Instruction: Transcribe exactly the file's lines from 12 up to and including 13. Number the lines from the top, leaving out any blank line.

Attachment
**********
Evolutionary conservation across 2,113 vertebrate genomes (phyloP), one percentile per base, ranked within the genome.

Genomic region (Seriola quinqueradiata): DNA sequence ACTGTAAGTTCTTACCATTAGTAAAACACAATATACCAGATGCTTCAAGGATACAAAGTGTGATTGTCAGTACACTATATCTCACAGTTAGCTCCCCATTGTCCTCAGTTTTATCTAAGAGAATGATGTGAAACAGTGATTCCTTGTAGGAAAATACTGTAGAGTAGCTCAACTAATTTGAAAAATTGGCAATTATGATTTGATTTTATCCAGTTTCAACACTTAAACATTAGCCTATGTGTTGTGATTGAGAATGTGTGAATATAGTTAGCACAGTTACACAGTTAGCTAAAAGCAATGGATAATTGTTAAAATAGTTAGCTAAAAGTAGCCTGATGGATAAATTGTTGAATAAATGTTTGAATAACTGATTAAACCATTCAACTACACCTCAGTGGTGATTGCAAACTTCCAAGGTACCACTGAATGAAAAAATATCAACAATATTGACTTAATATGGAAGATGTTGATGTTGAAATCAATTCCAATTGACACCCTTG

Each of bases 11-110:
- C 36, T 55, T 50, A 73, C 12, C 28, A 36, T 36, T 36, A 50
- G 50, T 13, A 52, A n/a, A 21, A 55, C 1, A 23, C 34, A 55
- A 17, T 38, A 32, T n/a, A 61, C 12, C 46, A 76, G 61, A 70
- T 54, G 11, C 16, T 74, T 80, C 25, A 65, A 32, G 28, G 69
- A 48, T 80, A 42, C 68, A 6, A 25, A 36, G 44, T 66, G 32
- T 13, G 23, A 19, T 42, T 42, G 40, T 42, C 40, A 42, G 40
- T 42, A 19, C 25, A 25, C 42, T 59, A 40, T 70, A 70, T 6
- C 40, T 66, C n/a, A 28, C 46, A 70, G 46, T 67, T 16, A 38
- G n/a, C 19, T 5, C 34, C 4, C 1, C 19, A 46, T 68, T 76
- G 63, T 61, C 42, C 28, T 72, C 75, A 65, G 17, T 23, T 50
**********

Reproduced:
- G n/a, C 19, T 5, C 34, C 4, C 1, C 19, A 46, T 68, T 76
- G 63, T 61, C 42, C 28, T 72, C 75, A 65, G 17, T 23, T 50